- The Washington Times - Thursday, May 3, 2007

Jonny Lee Miller isn’t a Scotsman, but his near-native accent probably could fool a Glaswegian. With his latest role as Scottish cycling phenom Graeme Obree in “The Flying Scotsman,” the English actor has had four chances to do so.

“I keep gravitating north,” he jokes while on the phone from New York City.

He says he isn’t quite sure why he keeps getting cast in roles requiring this particular brogue (those who watched his performance as “Sick Boy” in the Edinburgh-set “Trainspotting” may have some idea) but he’s “quite happy to go to Scotland” to film.

On his most recent jaunt, Mr. Miller got to see that part of the world from the bicycle-seat vantage of Mr. Obree, an unknown amateur who came out of Ayrshire to take the world one-hour record and other titles.

To get into character — and fighting shape — the actor cycled to and from the set each day in addition to training on the velodrome track. It shows: In “Scotsman,” Mr. Miller is a lean contender who did nearly all the high-speed cycling by himself.

In the film’s most exhilarating scenes, he zooms around the velodrome in a breathless fury — something that becomes much more impressive with the knowledge that these tracks require riders to maintain a minimum speed in order to stick to the severely angled curves and that cyclists must use fixed-gear bikes with no brakes. Once the bike is at top speed, the only way to slow down is to wreck or ride it off. In plain English, this means that velodrome cyclists have to be fearless.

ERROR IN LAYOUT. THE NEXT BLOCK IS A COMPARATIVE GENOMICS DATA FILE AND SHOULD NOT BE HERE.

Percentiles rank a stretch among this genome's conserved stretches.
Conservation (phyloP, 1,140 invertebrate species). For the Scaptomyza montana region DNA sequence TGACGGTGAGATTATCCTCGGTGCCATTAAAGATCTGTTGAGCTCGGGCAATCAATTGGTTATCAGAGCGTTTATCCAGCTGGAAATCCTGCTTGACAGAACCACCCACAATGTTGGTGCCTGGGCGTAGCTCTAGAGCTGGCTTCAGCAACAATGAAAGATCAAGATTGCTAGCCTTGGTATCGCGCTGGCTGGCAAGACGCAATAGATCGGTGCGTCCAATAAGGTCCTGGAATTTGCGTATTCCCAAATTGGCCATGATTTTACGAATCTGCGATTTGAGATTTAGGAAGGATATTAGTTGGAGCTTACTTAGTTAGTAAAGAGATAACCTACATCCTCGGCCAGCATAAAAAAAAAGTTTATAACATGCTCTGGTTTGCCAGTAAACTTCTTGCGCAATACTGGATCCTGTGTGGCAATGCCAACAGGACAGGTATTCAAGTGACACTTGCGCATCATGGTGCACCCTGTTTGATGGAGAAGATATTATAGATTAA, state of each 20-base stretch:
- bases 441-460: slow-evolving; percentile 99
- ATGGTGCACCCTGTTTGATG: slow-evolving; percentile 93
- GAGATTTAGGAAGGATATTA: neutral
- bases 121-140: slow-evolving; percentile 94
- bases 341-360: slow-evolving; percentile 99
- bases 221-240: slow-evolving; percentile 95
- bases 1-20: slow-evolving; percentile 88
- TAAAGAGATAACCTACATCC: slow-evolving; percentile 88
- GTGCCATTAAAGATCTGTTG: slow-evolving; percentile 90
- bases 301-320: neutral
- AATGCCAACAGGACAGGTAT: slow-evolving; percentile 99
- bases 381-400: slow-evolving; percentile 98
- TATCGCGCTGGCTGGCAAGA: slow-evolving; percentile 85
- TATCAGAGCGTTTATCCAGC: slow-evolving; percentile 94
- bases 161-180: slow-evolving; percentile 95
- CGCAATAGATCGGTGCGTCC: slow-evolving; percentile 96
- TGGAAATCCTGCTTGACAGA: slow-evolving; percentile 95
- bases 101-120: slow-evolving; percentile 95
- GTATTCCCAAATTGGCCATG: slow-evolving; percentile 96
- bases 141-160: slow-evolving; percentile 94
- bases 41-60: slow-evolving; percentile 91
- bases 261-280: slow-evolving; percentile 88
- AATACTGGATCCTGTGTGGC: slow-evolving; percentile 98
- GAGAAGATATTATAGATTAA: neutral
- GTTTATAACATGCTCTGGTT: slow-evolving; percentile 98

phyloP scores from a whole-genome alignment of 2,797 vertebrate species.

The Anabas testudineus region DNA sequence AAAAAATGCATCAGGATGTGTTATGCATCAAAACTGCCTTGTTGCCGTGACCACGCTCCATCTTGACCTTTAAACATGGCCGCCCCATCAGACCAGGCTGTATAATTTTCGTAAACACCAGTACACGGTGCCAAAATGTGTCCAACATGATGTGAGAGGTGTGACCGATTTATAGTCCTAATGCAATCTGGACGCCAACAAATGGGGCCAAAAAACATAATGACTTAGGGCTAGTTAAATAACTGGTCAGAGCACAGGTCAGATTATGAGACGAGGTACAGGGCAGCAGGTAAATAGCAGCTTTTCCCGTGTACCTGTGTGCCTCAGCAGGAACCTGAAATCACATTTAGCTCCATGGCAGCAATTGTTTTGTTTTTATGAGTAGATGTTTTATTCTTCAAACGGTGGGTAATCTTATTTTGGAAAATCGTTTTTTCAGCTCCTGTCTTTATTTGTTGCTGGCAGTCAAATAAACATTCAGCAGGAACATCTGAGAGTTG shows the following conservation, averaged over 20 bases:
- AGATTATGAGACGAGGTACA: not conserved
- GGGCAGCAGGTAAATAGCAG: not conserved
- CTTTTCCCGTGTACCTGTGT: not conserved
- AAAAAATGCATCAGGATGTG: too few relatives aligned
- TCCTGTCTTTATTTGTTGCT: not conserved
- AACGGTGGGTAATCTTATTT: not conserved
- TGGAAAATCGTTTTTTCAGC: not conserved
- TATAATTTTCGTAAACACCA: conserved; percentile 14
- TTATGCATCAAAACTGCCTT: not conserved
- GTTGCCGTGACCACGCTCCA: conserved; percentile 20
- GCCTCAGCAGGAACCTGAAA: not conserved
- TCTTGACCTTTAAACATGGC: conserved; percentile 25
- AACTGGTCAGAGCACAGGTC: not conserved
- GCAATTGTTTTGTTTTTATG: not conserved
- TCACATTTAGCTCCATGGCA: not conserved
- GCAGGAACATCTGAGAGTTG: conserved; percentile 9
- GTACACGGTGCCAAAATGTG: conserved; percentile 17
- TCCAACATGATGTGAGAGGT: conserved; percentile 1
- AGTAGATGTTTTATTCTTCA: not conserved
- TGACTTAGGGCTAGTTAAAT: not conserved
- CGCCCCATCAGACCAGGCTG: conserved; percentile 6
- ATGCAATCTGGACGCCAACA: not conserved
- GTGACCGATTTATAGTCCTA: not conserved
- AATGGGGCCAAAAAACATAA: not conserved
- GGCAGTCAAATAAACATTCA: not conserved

Mr. Miller, an avid runner for years, escaped injury, although he admits that the work could be quite exhausting some days. “It doesn’t matter how fit you are,” he says.

He explains that the intense workouts helped him better understand Mr. Obree’s mind-set, which isn’t all that easy for anyone, including the audience. The cycling champ, who’s still alive and was on the set, has long battled bipolar disorder and has stated that winning “seemed to justify my existence as a human being.”

“Once you get to understand that physical side of [what Mr. Obree put himself through], though, it really influences the rest of it,” Mr. Miller says.

The demanding role was a bit of a departure for the thespian, but he says he likes variety. Scotland isn’t the only place he has visited on-screen; he has stuck tacks all over the acting map. Since getting his start on the stage, he has been in the British soap “EastEnders” (1993), the Oscar-nominated “Afterglow” (1997) and Woody Allen’s “Melinda and Melinda” (2004). He has portrayed Lord Byron for BBC’s “Byron” (2003) and appeared alongside ex-wife Angelina Jolie in “Hackers” (1995). Next up: He plays the central character, a lawyer, in ABC’s upcoming “Eli Stone.”

“I wouldn’t want to commit to eating one kind of ice cream for the rest of my life,” he says.

Jenny Mayo

Fear factor

Of the emotions that wracked America’s psyche in the aftermath of September 11, perhaps none was so pervasive and insidious as fear. The attackers lived among us. Their weapons were everyday items. Everything — and everyone — suddenly was suspect.

That is the starting point for “Civic Duty,” an ultimately ambiguous tale of one man’s post-September 11 descent into hellish fear.